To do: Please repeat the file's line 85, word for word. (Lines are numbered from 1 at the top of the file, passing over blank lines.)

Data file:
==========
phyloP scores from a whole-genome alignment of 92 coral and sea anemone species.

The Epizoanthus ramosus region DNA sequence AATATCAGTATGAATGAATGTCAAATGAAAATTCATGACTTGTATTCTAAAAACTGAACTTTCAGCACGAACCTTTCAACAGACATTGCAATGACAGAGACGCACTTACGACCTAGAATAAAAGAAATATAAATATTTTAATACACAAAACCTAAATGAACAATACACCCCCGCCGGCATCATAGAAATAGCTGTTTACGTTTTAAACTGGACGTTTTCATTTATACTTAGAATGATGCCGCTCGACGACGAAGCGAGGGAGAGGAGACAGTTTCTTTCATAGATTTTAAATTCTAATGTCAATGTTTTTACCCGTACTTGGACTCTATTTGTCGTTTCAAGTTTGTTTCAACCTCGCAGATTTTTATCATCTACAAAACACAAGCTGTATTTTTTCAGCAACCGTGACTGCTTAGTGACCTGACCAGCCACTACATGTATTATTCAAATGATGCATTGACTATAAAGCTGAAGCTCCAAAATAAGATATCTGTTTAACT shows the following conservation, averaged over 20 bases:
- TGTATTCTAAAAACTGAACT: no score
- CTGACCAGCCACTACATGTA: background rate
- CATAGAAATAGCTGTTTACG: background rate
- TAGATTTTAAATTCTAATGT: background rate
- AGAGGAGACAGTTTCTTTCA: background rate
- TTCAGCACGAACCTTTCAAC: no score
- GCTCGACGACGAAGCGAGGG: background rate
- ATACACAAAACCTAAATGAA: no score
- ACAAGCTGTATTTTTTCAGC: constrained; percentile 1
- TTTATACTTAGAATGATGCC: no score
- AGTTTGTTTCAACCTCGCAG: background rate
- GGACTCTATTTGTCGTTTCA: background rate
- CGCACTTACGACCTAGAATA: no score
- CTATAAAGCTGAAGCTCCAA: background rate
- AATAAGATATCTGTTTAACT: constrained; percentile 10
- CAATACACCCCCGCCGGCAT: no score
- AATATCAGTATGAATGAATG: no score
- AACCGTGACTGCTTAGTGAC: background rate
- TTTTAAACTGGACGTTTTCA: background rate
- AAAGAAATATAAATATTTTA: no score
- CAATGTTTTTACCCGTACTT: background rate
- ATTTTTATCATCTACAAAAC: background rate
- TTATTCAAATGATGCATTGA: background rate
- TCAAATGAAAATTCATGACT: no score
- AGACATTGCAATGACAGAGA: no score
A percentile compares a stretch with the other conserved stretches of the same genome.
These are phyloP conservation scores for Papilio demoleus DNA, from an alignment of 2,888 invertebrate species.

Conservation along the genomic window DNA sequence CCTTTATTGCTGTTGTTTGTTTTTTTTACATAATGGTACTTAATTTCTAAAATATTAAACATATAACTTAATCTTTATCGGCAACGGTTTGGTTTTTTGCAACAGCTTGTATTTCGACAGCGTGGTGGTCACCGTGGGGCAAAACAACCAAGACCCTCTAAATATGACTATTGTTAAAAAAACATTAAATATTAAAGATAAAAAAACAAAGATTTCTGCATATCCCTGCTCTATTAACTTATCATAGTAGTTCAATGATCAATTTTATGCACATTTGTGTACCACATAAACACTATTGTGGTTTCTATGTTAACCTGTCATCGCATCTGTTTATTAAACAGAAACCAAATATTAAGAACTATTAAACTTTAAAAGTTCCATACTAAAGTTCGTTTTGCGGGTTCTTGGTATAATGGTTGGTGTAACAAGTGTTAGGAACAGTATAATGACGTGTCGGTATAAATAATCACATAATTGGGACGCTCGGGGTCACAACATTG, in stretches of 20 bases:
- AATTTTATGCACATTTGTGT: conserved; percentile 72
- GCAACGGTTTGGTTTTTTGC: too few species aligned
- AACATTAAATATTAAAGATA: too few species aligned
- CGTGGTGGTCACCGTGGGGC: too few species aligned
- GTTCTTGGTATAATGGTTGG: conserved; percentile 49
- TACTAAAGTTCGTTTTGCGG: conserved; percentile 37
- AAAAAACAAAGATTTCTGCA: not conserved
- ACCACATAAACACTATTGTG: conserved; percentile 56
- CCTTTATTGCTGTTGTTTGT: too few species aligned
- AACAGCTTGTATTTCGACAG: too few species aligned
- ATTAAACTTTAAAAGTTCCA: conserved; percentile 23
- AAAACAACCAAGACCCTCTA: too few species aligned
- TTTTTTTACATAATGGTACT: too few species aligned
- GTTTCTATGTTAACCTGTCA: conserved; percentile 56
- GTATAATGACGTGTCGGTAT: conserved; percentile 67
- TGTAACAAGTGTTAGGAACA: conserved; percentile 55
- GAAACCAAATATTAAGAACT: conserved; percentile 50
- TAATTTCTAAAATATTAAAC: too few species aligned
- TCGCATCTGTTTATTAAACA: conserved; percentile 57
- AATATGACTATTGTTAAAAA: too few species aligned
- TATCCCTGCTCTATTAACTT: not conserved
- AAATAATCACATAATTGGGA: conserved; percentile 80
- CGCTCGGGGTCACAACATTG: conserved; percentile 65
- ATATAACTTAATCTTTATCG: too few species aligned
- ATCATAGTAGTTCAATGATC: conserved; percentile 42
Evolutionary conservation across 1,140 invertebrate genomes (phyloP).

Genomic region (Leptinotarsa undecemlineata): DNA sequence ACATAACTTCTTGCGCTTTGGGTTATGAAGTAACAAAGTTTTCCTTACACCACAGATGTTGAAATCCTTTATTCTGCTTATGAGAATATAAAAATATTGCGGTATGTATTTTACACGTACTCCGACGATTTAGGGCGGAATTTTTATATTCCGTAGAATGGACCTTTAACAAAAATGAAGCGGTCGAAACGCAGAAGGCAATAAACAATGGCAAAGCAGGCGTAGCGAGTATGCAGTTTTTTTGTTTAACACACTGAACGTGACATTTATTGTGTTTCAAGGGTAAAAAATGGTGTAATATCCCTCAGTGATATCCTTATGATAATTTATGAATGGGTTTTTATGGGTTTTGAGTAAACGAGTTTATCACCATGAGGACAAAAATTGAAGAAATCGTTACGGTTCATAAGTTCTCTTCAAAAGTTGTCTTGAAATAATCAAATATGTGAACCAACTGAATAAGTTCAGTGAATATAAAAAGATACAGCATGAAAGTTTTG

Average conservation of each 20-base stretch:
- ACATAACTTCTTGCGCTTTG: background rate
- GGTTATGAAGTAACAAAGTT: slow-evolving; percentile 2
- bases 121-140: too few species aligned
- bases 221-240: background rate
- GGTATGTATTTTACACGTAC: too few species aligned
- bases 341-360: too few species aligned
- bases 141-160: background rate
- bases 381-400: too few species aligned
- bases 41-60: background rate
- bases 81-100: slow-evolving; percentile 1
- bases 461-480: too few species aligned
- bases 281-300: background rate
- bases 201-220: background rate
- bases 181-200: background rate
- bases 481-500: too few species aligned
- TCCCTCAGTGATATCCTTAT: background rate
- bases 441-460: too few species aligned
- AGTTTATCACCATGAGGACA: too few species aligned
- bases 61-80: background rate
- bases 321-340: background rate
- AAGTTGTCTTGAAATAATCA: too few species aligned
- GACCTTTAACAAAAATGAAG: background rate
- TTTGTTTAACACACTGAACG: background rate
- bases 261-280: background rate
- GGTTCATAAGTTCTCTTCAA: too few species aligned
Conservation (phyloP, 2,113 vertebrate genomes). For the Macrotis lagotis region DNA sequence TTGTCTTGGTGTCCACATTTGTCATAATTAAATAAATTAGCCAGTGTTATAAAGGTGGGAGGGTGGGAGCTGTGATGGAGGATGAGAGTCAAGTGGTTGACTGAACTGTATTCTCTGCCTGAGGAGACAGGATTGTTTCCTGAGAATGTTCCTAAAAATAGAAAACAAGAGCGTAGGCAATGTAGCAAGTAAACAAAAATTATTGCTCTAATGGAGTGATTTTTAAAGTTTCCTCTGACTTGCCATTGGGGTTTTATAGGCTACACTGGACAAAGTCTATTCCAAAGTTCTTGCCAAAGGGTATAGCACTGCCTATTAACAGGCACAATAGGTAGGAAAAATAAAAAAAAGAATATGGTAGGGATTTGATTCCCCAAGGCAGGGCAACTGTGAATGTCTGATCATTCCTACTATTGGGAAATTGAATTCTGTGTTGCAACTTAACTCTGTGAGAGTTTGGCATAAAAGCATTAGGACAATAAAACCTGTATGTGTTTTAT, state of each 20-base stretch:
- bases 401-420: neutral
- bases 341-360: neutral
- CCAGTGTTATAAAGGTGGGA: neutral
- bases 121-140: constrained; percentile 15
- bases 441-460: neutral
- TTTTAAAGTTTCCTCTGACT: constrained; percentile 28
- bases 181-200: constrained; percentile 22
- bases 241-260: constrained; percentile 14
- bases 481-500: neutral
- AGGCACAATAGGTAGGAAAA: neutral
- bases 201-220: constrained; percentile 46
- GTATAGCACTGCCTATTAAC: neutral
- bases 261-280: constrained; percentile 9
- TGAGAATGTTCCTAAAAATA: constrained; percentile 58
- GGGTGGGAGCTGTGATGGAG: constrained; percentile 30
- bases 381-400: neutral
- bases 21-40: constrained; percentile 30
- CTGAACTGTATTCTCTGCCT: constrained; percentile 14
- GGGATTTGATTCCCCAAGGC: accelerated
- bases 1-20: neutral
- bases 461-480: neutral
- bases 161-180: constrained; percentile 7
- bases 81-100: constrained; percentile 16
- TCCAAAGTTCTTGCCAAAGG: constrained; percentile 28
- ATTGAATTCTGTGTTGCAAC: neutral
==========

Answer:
- bases 401-420: neutral